News Release, Kansas Geological Survey, Oct. 25, 2010
LAWRENCE--University of Kansas research will help Kansans sustain the state's precious water resources.
Scientists from the Kansas Geological Survey will map the depths of the Central High Plains Aquifer for the first time, thanks to a $381,000 grant from the National Science Foundation and a specialized drill rig. The aquifer--an underground layer of rock and sediment--supplies 70 percent of the water used in Kansas. The work will help determine how quickly wells may run dry in some areas and what effect different management strategies will have on conserving the remaining ground water. Drilling at seven sites in southwestern Kansas will begin within the next few months.
"We're really excited, because we will be able to examine the materials that make up the aquifer, look at how they're layered and how they're interacting with each other hydrologically," said Jon J. Smith, assistant scientist at the Kansas Geological Survey and principal investigator of the project. "That will in turn provide information for people modeling the behavior of the ground water and on how we can manage this resource for the future."
The massive aquifer supplies 30 percent of the irrigation water for the entire country and underlies portions of eight Midwestern states. Many stakeholders, including the Kansas Water Office and the state's groundwater management districts helped get the exploratory project moving, Smith said. Collaborating with Smith are Kansas Geological Survey associate scientist Greg Ludvigson and senior scientific fellow John Doveton.
What concerns many is that in some regions of Kansas and other states, the water table has dropped precipitously during the past 60 years--in some parts, nearly 200 feet. Since the 1940s, hundreds of thousands of wells have been drilled into the aquifer, providing water for agriculture, residential areas and industry.
"If it wasn't for the High Plains Aquifer there wouldn't be nearly the number of people or level of agricultural development in Kansas we see today, especially in the western portions of the state," Smith said.
Knowing how rocks are layered in a region can help predict which areas are most likely to dry up. Well drillers do try to document the layers they drill through. But the soggy bands mix when a rotary drill pushes them above ground.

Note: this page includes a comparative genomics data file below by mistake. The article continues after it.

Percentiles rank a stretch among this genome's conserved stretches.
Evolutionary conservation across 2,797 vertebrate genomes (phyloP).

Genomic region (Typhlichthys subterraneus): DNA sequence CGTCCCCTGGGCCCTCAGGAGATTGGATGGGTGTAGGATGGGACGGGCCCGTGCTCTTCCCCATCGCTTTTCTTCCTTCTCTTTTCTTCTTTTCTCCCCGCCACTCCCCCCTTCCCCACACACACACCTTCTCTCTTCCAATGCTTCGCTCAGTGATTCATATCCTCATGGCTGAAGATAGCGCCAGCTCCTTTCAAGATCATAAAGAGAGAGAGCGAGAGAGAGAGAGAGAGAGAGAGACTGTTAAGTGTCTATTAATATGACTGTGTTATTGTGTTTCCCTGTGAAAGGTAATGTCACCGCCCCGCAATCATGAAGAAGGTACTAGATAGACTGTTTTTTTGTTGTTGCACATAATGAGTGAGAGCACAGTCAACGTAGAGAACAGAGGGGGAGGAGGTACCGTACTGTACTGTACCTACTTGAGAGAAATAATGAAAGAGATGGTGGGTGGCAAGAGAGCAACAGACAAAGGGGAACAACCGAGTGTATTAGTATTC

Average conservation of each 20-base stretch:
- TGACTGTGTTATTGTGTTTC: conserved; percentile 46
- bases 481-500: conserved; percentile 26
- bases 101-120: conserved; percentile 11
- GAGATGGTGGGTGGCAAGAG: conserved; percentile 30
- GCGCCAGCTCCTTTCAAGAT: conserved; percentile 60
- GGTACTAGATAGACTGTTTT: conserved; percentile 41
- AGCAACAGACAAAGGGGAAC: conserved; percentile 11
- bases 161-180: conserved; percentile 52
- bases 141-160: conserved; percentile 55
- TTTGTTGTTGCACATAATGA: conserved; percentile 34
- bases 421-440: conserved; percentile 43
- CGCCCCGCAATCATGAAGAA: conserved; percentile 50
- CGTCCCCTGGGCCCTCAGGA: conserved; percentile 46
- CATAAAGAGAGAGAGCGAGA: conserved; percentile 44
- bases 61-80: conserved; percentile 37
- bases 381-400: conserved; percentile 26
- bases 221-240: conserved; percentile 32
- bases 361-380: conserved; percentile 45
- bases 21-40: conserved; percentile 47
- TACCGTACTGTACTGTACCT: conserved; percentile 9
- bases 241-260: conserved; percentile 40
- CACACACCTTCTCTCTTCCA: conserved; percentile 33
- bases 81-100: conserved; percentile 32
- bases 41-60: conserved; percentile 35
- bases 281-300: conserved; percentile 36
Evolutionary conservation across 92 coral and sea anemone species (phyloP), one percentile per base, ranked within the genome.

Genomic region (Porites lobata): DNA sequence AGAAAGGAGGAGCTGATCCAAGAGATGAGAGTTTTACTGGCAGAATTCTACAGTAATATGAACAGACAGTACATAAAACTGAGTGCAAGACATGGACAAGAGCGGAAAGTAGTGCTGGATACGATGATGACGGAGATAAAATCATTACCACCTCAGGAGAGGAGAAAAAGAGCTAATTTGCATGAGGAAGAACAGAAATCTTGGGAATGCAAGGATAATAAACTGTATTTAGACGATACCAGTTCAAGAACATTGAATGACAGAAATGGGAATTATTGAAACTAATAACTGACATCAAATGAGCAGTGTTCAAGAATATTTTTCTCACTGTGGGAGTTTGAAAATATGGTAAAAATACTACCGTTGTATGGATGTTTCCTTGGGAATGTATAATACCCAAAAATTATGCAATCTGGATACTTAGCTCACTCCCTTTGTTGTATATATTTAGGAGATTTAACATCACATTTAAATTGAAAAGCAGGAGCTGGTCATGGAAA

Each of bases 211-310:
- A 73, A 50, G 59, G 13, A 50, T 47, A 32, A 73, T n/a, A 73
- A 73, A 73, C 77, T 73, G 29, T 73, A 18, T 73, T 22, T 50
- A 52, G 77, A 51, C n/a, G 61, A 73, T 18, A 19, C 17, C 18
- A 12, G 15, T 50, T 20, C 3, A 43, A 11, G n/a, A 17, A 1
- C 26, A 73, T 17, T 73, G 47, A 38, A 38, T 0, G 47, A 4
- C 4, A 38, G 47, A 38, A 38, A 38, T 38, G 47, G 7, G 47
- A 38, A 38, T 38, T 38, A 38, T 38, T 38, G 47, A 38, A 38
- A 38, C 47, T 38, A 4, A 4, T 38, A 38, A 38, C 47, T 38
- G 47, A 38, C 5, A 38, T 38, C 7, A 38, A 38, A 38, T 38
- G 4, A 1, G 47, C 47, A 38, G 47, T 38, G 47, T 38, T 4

To avoid that, the Kansas Geological Survey's rig carefully vibrates a yard-long, two-inch-diameter metal pipe into the ground to collect core of sediment. Water pressure keeps its contents from spilling. After pulling up each pipe the drill angles and the core sample slides into a transparent plastic tube for safekeeping. The Kansas Geological Survey is the only survey in the Midwest that has such a rig and will be the first to do this type of analysis on the aquifer, Smith said. The layers, including the water within them, will be analyzed and curated at the survey for further research. The cores that the team collects will tell the story of one 45-mile section in the formation--as far down as 400 feet and as far back as 23 million years.
About 23 million years ago, the uplifting Rocky Mountains began to shed sand, silt, clay and rock onto the High Plains.
"They weren't High Plains then," Smith said. "They were a series of deep valleys that were carved into older rocks. As the Rocky Mountains grew, they shed sediments to the east that initially filled the valleys. Eventually, these deposits overtopped the valley walls and formed a blanket of sediment covering most of the western Great Plains. It created that classic flat Kansan landscape that you see as you drive out west."
The flat landscape hides the aquifer, also known as the Ogallala Formation. Some of the layers contain millions-year-old rain that fell when the Midwest was more humid. Today's drier climate means that some of the water being pumped can't be replaced. Especially vulnerable are places where water is trapped between impermeable layers and can't be replenished from rainfall or from other regions in the aquifer.
"If we're drilling to a certain depth, are we tapping into a reservoir of water that's not very extensive?" Smith said. "Should all the water users in the area be drawing water from that same unit? The big problem is, right now it's almost a complete mystery. As scientists, we can't make those kinds of policy decisions. If there are changes that need to be made in the management of these resources, however, they should be made based on the best information possible and that's what we are hoping to provide."